This collection presents educational assessment research from Latin America, adding to a relatively small but growing body of research considering educational assessment and evaluation issues in this large region. The predominance of Chile reflects its early highly centralized education system, and the fact that it adopted national testing before other Latin American countries. It was also an early participant in international assessment programmes. Other countries have followed the trend of implementing national testing, and to a lesser extent participating in international surveys. The complementary development of technical expertise in quantitative research methods has enabled extensive analysis of the large data sets generated by these testing and assessment programmes.
Taken together, the evidence reported provides a means not only of reviewing educational quality issues in Latin America, but also of facilitating comparisons that allow the context specificity of equivalent research conducted in western developed countries to be considered.
The chapters in this book were originally published as a special issue of Assessment in Education: Principles, Policy and Practice.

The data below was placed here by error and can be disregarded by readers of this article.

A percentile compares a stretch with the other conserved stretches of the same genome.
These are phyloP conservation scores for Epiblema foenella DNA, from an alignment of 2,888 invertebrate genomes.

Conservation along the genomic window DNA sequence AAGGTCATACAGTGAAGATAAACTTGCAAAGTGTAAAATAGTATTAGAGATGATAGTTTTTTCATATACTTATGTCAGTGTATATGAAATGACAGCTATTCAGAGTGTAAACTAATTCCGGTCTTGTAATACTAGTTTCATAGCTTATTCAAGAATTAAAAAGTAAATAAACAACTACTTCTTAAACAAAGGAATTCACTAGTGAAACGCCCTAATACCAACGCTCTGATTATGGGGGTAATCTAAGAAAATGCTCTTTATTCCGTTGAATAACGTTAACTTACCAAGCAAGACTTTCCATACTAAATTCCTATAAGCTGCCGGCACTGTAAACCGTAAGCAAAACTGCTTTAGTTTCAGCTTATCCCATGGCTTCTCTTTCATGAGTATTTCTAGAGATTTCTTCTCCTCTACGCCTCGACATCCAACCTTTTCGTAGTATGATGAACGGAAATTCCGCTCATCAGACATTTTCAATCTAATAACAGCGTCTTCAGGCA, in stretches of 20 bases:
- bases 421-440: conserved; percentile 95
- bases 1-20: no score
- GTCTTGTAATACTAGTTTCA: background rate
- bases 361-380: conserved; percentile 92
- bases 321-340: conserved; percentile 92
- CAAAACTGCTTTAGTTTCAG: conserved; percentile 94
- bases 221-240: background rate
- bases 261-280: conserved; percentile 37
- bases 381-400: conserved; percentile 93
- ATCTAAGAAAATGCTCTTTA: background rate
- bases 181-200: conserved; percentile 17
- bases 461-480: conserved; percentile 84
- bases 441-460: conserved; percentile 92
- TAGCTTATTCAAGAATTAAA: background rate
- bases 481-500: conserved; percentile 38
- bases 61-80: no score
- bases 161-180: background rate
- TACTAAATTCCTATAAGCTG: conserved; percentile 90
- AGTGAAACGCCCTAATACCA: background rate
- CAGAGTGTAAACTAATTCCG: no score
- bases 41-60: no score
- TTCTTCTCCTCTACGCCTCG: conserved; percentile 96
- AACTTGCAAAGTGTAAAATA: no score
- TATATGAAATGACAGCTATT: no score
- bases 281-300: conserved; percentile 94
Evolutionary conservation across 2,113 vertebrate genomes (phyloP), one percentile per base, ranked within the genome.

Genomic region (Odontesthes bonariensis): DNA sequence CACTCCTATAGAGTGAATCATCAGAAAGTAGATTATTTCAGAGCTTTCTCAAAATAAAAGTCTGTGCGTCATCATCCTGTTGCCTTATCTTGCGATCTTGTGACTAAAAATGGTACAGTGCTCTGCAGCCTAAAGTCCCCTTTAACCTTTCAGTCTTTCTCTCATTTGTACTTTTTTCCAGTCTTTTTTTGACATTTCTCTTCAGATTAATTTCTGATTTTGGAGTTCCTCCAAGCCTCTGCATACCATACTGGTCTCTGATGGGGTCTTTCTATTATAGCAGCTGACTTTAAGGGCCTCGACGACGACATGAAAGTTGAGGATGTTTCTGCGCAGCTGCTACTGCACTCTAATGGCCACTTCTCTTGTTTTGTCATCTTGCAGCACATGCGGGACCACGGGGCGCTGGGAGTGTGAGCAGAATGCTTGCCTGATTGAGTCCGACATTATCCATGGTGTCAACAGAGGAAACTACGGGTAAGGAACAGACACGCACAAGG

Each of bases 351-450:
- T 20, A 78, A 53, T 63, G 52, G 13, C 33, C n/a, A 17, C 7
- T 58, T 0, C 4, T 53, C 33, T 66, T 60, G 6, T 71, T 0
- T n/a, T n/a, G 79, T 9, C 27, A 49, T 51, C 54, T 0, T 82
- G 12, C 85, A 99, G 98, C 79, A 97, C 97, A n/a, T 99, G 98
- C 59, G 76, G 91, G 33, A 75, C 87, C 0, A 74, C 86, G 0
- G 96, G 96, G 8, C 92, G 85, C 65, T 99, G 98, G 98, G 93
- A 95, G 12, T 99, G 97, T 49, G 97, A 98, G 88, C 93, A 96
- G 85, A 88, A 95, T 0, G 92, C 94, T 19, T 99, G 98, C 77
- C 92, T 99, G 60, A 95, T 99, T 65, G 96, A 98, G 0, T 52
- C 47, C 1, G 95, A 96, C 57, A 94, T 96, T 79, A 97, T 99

Table of Contents
Introduction. Educational Assessment in Latin America 1. The historical development of educational assessment in Chile: 1810–2014 2. Educational effectiveness in Chilean secondary education: comparing different ‘value added’ approaches to evaluate schools 3. Teacher performance and student learning: linking evidence from two national assessment programmes 4. Effects of Brazilian schools on student learning 5. Brazilian national assessment data and educational policy: an empirical illustration 6. Classroom composition and its association with students’ achievement and socioemotional characteristics in Peru 7. Framing and assessing classroom opportunity to learn: the case of Mexico
Sue Swaffield is Senior Lecturer at the Faculty of Education, University of Cambridge, UK. She is also a Fellow of Wolfson College Cambridge, UK, and Adjunct Research Fellow at Griffith University, Australia. She teaches and researches in the fields of educational leadership, school improvement and assessment for learning. Her career-long involvement with assessment has included research and development projects large and small, a wide range of publications, leading a national assessment association, and numerous presentations, courses and workshops around the world.
Sally M. Thomas is Professor of Education at the Graduate School of Education, University of Bristol, UK. For 25 years, she has published widely on the topics of educational quality, effectiveness and improvement using both qualitative and quantitative research methods. Her research interests are focused on professional and school learning communities, pupil learning, citizenship and education in developing countries including East Asia, Africa and South America.